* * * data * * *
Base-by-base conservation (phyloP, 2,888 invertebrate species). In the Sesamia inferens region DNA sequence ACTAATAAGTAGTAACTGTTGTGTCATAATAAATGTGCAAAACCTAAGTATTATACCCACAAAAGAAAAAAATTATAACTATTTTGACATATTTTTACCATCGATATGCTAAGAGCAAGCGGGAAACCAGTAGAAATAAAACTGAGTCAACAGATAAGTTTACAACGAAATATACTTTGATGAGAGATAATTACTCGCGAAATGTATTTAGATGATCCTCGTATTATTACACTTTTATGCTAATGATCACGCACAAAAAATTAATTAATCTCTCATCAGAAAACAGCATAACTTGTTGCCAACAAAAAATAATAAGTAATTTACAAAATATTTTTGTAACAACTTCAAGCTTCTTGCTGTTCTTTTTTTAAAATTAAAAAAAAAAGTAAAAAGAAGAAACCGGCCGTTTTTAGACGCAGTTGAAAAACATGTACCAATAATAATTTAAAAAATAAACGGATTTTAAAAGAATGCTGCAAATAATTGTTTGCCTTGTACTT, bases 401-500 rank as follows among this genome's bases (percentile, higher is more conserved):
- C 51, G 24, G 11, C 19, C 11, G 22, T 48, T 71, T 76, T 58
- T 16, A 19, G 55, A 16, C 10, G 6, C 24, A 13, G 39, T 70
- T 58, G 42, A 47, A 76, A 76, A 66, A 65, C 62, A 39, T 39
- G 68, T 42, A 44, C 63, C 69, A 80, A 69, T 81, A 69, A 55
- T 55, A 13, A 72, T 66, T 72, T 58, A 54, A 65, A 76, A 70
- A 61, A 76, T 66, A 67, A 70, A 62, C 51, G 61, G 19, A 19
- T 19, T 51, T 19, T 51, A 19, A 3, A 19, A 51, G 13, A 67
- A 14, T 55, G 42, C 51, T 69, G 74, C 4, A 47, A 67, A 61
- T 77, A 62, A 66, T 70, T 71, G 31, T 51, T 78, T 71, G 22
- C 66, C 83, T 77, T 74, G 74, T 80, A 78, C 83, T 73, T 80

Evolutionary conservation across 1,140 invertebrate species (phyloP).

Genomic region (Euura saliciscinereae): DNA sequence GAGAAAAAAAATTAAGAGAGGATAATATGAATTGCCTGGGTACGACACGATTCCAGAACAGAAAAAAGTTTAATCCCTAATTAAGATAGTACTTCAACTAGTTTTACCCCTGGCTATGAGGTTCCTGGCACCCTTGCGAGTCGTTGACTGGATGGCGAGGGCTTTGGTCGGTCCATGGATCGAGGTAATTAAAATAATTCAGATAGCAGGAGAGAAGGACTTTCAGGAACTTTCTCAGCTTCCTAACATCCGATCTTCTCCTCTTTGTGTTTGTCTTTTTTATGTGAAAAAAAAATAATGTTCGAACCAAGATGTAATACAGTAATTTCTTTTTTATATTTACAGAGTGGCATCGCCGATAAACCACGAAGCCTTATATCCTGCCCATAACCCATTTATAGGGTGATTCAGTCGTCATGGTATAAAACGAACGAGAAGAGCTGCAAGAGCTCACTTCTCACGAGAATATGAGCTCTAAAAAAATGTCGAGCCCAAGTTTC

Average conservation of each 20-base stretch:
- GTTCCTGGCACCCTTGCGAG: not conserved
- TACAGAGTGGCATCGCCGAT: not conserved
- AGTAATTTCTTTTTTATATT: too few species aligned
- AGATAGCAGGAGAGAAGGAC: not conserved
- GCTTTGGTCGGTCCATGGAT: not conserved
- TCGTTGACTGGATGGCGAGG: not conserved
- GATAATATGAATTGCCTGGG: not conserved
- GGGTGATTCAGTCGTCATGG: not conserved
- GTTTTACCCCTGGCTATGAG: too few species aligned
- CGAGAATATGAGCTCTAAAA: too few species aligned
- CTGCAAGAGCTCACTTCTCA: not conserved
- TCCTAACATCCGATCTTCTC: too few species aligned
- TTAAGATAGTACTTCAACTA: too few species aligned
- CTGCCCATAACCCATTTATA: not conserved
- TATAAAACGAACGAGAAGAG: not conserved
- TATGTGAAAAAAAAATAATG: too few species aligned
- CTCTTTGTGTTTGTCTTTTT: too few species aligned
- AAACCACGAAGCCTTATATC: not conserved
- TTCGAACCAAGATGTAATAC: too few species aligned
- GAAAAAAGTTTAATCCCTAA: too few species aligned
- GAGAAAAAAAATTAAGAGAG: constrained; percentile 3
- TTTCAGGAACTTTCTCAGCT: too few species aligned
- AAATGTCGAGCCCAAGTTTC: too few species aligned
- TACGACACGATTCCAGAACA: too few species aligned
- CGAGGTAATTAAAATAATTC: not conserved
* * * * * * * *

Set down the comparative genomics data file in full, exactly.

Base-by-base conservation (phyloP, 2,888 invertebrate species). In the Sesamia inferens region DNA sequence ACTAATAAGTAGTAACTGTTGTGTCATAATAAATGTGCAAAACCTAAGTATTATACCCACAAAAGAAAAAAATTATAACTATTTTGACATATTTTTACCATCGATATGCTAAGAGCAAGCGGGAAACCAGTAGAAATAAAACTGAGTCAACAGATAAGTTTACAACGAAATATACTTTGATGAGAGATAATTACTCGCGAAATGTATTTAGATGATCCTCGTATTATTACACTTTTATGCTAATGATCACGCACAAAAAATTAATTAATCTCTCATCAGAAAACAGCATAACTTGTTGCCAACAAAAAATAATAAGTAATTTACAAAATATTTTTGTAACAACTTCAAGCTTCTTGCTGTTCTTTTTTTAAAATTAAAAAAAAAAGTAAAAAGAAGAAACCGGCCGTTTTTAGACGCAGTTGAAAAACATGTACCAATAATAATTTAAAAAATAAACGGATTTTAAAAGAATGCTGCAAATAATTGTTTGCCTTGTACTT, bases 401-500 rank as follows among this genome's bases (percentile, higher is more conserved):
- C 51, G 24, G 11, C 19, C 11, G 22, T 48, T 71, T 76, T 58
- T 16, A 19, G 55, A 16, C 10, G 6, C 24, A 13, G 39, T 70
- T 58, G 42, A 47, A 76, A 76, A 66, A 65, C 62, A 39, T 39
- G 68, T 42, A 44, C 63, C 69, A 80, A 69, T 81, A 69, A 55
- T 55, A 13, A 72, T 66, T 72, T 58, A 54, A 65, A 76, A 70
- A 61, A 76, T 66, A 67, A 70, A 62, C 51, G 61, G 19, A 19
- T 19, T 51, T 19, T 51, A 19, A 3, A 19, A 51, G 13, A 67
- A 14, T 55, G 42, C 51, T 69, G 74, C 4, A 47, A 67, A 61
- T 77, A 62, A 66, T 70, T 71, G 31, T 51, T 78, T 71, G 22
- C 66, C 83, T 77, T 74, G 74, T 80, A 78, C 83, T 73, T 80

Evolutionary conservation across 1,140 invertebrate species (phyloP).

Genomic region (Euura saliciscinereae): DNA sequence GAGAAAAAAAATTAAGAGAGGATAATATGAATTGCCTGGGTACGACACGATTCCAGAACAGAAAAAAGTTTAATCCCTAATTAAGATAGTACTTCAACTAGTTTTACCCCTGGCTATGAGGTTCCTGGCACCCTTGCGAGTCGTTGACTGGATGGCGAGGGCTTTGGTCGGTCCATGGATCGAGGTAATTAAAATAATTCAGATAGCAGGAGAGAAGGACTTTCAGGAACTTTCTCAGCTTCCTAACATCCGATCTTCTCCTCTTTGTGTTTGTCTTTTTTATGTGAAAAAAAAATAATGTTCGAACCAAGATGTAATACAGTAATTTCTTTTTTATATTTACAGAGTGGCATCGCCGATAAACCACGAAGCCTTATATCCTGCCCATAACCCATTTATAGGGTGATTCAGTCGTCATGGTATAAAACGAACGAGAAGAGCTGCAAGAGCTCACTTCTCACGAGAATATGAGCTCTAAAAAAATGTCGAGCCCAAGTTTC

Average conservation of each 20-base stretch:
- GTTCCTGGCACCCTTGCGAG: not conserved
- TACAGAGTGGCATCGCCGAT: not conserved
- AGTAATTTCTTTTTTATATT: too few species aligned
- AGATAGCAGGAGAGAAGGAC: not conserved
- GCTTTGGTCGGTCCATGGAT: not conserved
- TCGTTGACTGGATGGCGAGG: not conserved
- GATAATATGAATTGCCTGGG: not conserved
- GGGTGATTCAGTCGTCATGG: not conserved
- GTTTTACCCCTGGCTATGAG: too few species aligned
- CGAGAATATGAGCTCTAAAA: too few species aligned
- CTGCAAGAGCTCACTTCTCA: not conserved
- TCCTAACATCCGATCTTCTC: too few species aligned
- TTAAGATAGTACTTCAACTA: too few species aligned
- CTGCCCATAACCCATTTATA: not conserved
- TATAAAACGAACGAGAAGAG: not conserved
- TATGTGAAAAAAAAATAATG: too few species aligned
- CTCTTTGTGTTTGTCTTTTT: too few species aligned
- AAACCACGAAGCCTTATATC: not conserved
- TTCGAACCAAGATGTAATAC: too few species aligned
- GAAAAAAGTTTAATCCCTAA: too few species aligned
- GAGAAAAAAAATTAAGAGAG: constrained; percentile 3
- TTTCAGGAACTTTCTCAGCT: too few species aligned
- AAATGTCGAGCCCAAGTTTC: too few species aligned
- TACGACACGATTCCAGAACA: too few species aligned
- CGAGGTAATTAAAATAATTC: not conserved